Hidden histories: Afghanistan

Paul Raven @ 04-06-2010

We all know about Afghanistan – a poor and predominantly Muslim nation that’s never really made it out of the Middle Ages, right?

Well, it turns out that’s simply not the case: retconning Afghanistan as a backward barbarian enclave has probably been useful for the global psyops propaganda machine (because what does one do with backward nations but export some much needed corporate democracy, in the hope of neutralising the threat that our earlier meddlings have created?), but as recently as the 1960s, Afghanistan was a modern progressive country… and to look at photographs from that era, you’d be hard pressed to tell at a glance that you weren’t looking at the science classrooms, record stores or factories of some Western nation [via MetaFilter].

Makes you wonder how much of our own national mythology has been carefully constructed retrospectively in order to tell a story we find comforting. For example, I’ve read quite a few books that suggest Britain’s “stiff upper lip” during World War Two was a long way from being as universal as we like to imagine. We’re also pretty fond of mentioning how we stopped the slave trade, but the fact that we played a large part in kickstarting that particular transAtlantic business model is usually left unvoiced…

So, a user-contribution opportunity for a Friday: share a conveniently glossed-over moment from the history of your preferred nation-state!

Be Sociable, Share!

9 Responses to “Hidden histories: Afghanistan”

  1. Jonathan M says:

    The Obama administration used similar spin tactics when forcing the hand of the Pakistan government into putting down the historically independent tribal enclaves.

    There was a lot of talk of the Pakistani Taliban being only 12 hours from the capital or something but that’s a bit like saying that the IRA were 12 hours from London… it plants images in the mind that the place is some kind of raging warzone whereas the reality is completely different.

    Note that this is not always spin. A lot of the time, policy makers simply don’t know any better. Big organisations get locked into certain mindsets. Personalities play a part. Media pick up on certain narratives better than others… And now we’re drifting into my PhD so I’ll shut up.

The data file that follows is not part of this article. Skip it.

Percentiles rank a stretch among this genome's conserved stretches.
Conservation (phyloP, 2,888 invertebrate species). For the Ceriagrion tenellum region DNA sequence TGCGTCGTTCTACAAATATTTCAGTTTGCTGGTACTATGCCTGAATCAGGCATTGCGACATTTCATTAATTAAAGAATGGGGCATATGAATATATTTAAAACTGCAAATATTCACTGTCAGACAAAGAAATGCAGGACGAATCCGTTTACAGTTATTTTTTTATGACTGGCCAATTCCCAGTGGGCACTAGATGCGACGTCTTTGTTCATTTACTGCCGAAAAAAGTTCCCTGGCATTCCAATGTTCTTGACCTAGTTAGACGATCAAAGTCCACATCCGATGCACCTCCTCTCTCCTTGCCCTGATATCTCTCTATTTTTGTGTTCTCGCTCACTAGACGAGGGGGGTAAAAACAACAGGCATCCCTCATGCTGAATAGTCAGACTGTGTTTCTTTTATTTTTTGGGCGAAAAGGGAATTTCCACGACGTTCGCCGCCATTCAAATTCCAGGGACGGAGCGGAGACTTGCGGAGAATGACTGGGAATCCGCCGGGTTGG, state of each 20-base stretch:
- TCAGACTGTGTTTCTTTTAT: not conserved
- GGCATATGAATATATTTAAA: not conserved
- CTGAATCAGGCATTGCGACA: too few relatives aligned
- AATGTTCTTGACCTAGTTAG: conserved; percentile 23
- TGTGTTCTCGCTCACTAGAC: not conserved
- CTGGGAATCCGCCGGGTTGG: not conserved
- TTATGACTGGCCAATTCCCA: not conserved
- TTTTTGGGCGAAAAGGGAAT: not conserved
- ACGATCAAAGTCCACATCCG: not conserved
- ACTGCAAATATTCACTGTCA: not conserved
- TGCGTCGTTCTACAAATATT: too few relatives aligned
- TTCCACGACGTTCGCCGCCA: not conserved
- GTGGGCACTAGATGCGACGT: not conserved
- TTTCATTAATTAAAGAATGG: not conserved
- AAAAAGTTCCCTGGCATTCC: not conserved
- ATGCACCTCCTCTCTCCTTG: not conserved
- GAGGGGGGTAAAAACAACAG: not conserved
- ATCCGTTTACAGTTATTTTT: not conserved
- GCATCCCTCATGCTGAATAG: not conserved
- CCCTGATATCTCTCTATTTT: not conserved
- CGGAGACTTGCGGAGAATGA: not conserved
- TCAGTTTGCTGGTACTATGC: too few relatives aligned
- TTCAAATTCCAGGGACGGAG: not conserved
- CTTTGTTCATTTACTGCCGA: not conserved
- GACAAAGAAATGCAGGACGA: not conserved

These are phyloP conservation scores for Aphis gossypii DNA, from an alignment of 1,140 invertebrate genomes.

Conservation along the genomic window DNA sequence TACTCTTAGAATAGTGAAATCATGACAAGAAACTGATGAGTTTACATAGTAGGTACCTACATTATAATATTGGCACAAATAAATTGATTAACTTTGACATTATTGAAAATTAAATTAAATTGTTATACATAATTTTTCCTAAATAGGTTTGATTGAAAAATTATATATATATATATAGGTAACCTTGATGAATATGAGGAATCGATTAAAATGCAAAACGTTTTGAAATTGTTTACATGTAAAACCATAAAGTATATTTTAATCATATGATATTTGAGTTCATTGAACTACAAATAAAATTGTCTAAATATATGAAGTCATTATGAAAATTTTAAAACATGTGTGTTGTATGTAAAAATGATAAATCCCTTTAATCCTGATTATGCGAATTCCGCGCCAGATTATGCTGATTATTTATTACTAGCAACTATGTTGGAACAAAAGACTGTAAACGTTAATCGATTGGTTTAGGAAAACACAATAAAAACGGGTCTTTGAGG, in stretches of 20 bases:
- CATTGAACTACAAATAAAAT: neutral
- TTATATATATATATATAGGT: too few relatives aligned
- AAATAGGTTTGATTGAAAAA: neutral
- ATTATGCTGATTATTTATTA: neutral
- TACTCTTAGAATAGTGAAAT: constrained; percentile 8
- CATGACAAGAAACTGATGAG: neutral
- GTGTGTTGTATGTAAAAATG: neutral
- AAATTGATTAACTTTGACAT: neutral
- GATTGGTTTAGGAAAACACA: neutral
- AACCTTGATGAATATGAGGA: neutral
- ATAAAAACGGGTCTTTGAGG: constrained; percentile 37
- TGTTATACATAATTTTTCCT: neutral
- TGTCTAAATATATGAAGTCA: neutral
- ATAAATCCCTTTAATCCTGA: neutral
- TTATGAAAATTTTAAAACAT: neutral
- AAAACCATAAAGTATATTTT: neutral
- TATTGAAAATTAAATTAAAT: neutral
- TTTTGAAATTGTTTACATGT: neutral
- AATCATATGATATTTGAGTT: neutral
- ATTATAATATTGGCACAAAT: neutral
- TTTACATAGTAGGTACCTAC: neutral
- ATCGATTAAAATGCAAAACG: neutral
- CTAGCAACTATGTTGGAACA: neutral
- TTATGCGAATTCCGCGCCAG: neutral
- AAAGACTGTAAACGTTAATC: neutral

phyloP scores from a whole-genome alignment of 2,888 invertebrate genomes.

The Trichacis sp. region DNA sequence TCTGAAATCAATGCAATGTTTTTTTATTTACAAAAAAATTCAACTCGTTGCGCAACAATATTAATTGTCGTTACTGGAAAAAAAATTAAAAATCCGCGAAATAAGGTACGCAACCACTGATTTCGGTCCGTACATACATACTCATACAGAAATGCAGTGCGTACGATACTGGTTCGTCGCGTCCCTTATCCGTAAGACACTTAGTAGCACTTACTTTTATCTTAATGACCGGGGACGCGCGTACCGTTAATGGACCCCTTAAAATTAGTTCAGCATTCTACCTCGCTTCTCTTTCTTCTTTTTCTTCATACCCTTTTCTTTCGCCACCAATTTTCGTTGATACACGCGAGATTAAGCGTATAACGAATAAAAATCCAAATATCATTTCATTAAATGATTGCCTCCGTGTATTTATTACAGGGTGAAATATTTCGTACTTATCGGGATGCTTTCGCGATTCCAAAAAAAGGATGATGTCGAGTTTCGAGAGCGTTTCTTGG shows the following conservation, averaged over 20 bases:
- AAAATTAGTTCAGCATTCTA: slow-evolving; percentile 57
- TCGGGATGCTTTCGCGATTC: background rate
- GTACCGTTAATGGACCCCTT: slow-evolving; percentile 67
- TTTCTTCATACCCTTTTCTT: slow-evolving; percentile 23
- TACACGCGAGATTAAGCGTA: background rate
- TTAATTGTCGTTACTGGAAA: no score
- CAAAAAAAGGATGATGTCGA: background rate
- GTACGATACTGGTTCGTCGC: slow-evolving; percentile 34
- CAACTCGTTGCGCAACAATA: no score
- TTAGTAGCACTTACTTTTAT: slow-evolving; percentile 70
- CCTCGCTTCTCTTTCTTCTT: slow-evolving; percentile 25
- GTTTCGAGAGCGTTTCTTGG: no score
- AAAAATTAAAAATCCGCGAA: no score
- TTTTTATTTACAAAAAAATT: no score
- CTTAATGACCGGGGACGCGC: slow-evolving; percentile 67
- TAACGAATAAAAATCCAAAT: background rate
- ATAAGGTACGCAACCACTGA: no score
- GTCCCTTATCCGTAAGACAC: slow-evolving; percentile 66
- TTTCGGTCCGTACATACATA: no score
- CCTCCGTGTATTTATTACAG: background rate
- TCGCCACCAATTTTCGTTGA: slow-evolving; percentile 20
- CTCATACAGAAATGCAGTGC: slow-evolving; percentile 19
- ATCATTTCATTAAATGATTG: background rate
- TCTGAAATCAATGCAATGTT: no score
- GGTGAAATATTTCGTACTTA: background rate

2. Chad says:

    I’m not sure what 1960s photographs prove other than Afghanistan was a progressive modern state in the 1960s. These photos might not even be representative of the true country in the 1960s, but propaganda efforts for some reason or another. Not saying they are, just that its easily a possibility.

    If these photos are representative of Afghanistan in the 1960s the progressive modern government obviously failed at some point (probably the Soviet invasion, but I havn’t reserached it) or the Taliban wouldn’t have gained power. Thus, I don’t see how portrying them as backwards barbarians is as far off as you claim. Was it overdone? Probably. Is the backwards image as off base as you suggest, probably not.

  3. Paul Raven says:

    Not saying the portrayal is necessarily off-base, Chad (barbarism is a strong word, and one with a long, long history of meaning essentially “foreigners whose customs are repellent to us”, so I dare say many of the people using it are using it accurately with respect to their own opinions and feelings), but I was trying to raise the point that the barbarous state is implied to have been historically continual; the nation had its narrative rewritten, if you will.

    I don’t know much about Afghanistan’s decline either, but the point about the Taliban taking power as a result of the Russian invasion is pretty spot on… largely because the Taliban’s forerunners were on the CIA payroll for their sterling work against the invading Commies. You ever seen the dedication to “the gallant people of Afghanistan” at the close of Rambo III? Sure, they were “barbarians” by that point, but they were useful barbarians, which apparently makes a big difference to how you portray them and talk about them in public… the enemy of my enemy is my friend. At least for now. And look how that worked out in the long run… understandable why you might want to gloss over that period of history if you worked in certain places.